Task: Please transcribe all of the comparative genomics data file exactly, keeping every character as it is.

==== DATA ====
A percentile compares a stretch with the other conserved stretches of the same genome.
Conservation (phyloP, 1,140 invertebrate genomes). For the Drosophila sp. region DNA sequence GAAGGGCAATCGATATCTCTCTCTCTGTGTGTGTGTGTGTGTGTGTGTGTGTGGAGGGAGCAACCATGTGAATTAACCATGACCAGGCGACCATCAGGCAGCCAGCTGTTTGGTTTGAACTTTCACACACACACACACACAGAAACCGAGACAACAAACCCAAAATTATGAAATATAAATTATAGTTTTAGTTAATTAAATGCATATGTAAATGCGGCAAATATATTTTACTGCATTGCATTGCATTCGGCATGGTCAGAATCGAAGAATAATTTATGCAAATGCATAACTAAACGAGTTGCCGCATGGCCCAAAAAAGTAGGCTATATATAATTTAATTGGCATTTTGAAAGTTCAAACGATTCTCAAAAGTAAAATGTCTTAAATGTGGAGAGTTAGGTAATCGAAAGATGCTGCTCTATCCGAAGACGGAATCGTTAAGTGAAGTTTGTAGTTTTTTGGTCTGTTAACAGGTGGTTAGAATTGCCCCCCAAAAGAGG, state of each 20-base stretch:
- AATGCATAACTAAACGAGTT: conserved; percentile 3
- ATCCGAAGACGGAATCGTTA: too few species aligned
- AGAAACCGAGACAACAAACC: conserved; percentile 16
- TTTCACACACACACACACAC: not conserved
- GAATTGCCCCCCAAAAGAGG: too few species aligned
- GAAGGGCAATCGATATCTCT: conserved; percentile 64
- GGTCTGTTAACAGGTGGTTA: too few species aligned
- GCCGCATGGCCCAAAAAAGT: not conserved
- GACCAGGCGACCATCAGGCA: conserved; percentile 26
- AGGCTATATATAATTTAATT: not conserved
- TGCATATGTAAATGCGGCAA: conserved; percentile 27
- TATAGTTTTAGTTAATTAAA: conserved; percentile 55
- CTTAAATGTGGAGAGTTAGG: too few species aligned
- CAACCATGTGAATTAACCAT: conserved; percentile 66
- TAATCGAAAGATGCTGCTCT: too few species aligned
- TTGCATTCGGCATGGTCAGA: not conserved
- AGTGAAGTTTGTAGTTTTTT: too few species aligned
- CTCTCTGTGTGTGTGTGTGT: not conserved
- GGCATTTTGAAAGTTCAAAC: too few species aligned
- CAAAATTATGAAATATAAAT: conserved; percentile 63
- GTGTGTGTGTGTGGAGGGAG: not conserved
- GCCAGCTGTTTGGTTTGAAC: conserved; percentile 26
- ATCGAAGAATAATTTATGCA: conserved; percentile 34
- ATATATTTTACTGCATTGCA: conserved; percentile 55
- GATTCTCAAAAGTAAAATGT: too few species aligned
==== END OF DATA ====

A percentile compares a stretch with the other conserved stretches of the same genome.
Conservation (phyloP, 1,140 invertebrate genomes). For the Drosophila sp. region DNA sequence GAAGGGCAATCGATATCTCTCTCTCTGTGTGTGTGTGTGTGTGTGTGTGTGTGGAGGGAGCAACCATGTGAATTAACCATGACCAGGCGACCATCAGGCAGCCAGCTGTTTGGTTTGAACTTTCACACACACACACACACAGAAACCGAGACAACAAACCCAAAATTATGAAATATAAATTATAGTTTTAGTTAATTAAATGCATATGTAAATGCGGCAAATATATTTTACTGCATTGCATTGCATTCGGCATGGTCAGAATCGAAGAATAATTTATGCAAATGCATAACTAAACGAGTTGCCGCATGGCCCAAAAAAGTAGGCTATATATAATTTAATTGGCATTTTGAAAGTTCAAACGATTCTCAAAAGTAAAATGTCTTAAATGTGGAGAGTTAGGTAATCGAAAGATGCTGCTCTATCCGAAGACGGAATCGTTAAGTGAAGTTTGTAGTTTTTTGGTCTGTTAACAGGTGGTTAGAATTGCCCCCCAAAAGAGG, state of each 20-base stretch:
- AATGCATAACTAAACGAGTT: conserved; percentile 3
- ATCCGAAGACGGAATCGTTA: too few species aligned
- AGAAACCGAGACAACAAACC: conserved; percentile 16
- TTTCACACACACACACACAC: not conserved
- GAATTGCCCCCCAAAAGAGG: too few species aligned
- GAAGGGCAATCGATATCTCT: conserved; percentile 64
- GGTCTGTTAACAGGTGGTTA: too few species aligned
- GCCGCATGGCCCAAAAAAGT: not conserved
- GACCAGGCGACCATCAGGCA: conserved; percentile 26
- AGGCTATATATAATTTAATT: not conserved
- TGCATATGTAAATGCGGCAA: conserved; percentile 27
- TATAGTTTTAGTTAATTAAA: conserved; percentile 55
- CTTAAATGTGGAGAGTTAGG: too few species aligned
- CAACCATGTGAATTAACCAT: conserved; percentile 66
- TAATCGAAAGATGCTGCTCT: too few species aligned
- TTGCATTCGGCATGGTCAGA: not conserved
- AGTGAAGTTTGTAGTTTTTT: too few species aligned
- CTCTCTGTGTGTGTGTGTGT: not conserved
- GGCATTTTGAAAGTTCAAAC: too few species aligned
- CAAAATTATGAAATATAAAT: conserved; percentile 63
- GTGTGTGTGTGTGGAGGGAG: not conserved
- GCCAGCTGTTTGGTTTGAAC: conserved; percentile 26
- ATCGAAGAATAATTTATGCA: conserved; percentile 34
- ATATATTTTACTGCATTGCA: conserved; percentile 55
- GATTCTCAAAAGTAAAATGT: too few species aligned